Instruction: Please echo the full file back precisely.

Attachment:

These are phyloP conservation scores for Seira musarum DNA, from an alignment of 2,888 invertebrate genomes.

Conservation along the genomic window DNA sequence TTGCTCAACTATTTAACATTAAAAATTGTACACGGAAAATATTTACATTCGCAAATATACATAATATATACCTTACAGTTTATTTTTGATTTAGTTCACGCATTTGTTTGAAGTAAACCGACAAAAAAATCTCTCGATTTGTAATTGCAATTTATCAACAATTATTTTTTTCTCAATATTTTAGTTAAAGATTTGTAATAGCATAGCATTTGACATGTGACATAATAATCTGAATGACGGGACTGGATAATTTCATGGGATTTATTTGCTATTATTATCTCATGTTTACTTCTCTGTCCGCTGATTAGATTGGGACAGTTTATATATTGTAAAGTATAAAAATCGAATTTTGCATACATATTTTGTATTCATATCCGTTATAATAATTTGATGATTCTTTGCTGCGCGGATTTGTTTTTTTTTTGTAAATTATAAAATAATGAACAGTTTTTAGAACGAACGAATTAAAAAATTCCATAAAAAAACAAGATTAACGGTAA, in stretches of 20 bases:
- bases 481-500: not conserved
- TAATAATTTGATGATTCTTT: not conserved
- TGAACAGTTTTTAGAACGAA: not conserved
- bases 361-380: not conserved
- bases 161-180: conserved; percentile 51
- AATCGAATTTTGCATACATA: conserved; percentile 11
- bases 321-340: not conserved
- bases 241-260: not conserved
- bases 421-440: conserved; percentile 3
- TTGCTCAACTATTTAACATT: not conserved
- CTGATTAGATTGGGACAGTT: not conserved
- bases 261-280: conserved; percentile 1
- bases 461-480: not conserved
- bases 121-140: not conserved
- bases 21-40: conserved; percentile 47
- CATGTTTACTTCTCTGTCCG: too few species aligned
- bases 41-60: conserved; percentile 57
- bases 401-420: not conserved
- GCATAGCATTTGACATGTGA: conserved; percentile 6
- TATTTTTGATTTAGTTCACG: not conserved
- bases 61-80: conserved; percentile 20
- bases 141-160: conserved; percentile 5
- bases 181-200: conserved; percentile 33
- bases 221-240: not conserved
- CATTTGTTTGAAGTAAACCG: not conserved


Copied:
These are phyloP conservation scores for Seira musarum DNA, from an alignment of 2,888 invertebrate genomes.

Conservation along the genomic window DNA sequence TTGCTCAACTATTTAACATTAAAAATTGTACACGGAAAATATTTACATTCGCAAATATACATAATATATACCTTACAGTTTATTTTTGATTTAGTTCACGCATTTGTTTGAAGTAAACCGACAAAAAAATCTCTCGATTTGTAATTGCAATTTATCAACAATTATTTTTTTCTCAATATTTTAGTTAAAGATTTGTAATAGCATAGCATTTGACATGTGACATAATAATCTGAATGACGGGACTGGATAATTTCATGGGATTTATTTGCTATTATTATCTCATGTTTACTTCTCTGTCCGCTGATTAGATTGGGACAGTTTATATATTGTAAAGTATAAAAATCGAATTTTGCATACATATTTTGTATTCATATCCGTTATAATAATTTGATGATTCTTTGCTGCGCGGATTTGTTTTTTTTTTGTAAATTATAAAATAATGAACAGTTTTTAGAACGAACGAATTAAAAAATTCCATAAAAAAACAAGATTAACGGTAA, in stretches of 20 bases:
- bases 481-500: not conserved
- TAATAATTTGATGATTCTTT: not conserved
- TGAACAGTTTTTAGAACGAA: not conserved
- bases 361-380: not conserved
- bases 161-180: conserved; percentile 51
- AATCGAATTTTGCATACATA: conserved; percentile 11
- bases 321-340: not conserved
- bases 241-260: not conserved
- bases 421-440: conserved; percentile 3
- TTGCTCAACTATTTAACATT: not conserved
- CTGATTAGATTGGGACAGTT: not conserved
- bases 261-280: conserved; percentile 1
- bases 461-480: not conserved
- bases 121-140: not conserved
- bases 21-40: conserved; percentile 47
- CATGTTTACTTCTCTGTCCG: too few species aligned
- bases 41-60: conserved; percentile 57
- bases 401-420: not conserved
- GCATAGCATTTGACATGTGA: conserved; percentile 6
- TATTTTTGATTTAGTTCACG: not conserved
- bases 61-80: conserved; percentile 20
- bases 141-160: conserved; percentile 5
- bases 181-200: conserved; percentile 33
- bases 221-240: not conserved
- CATTTGTTTGAAGTAAACCG: not conserved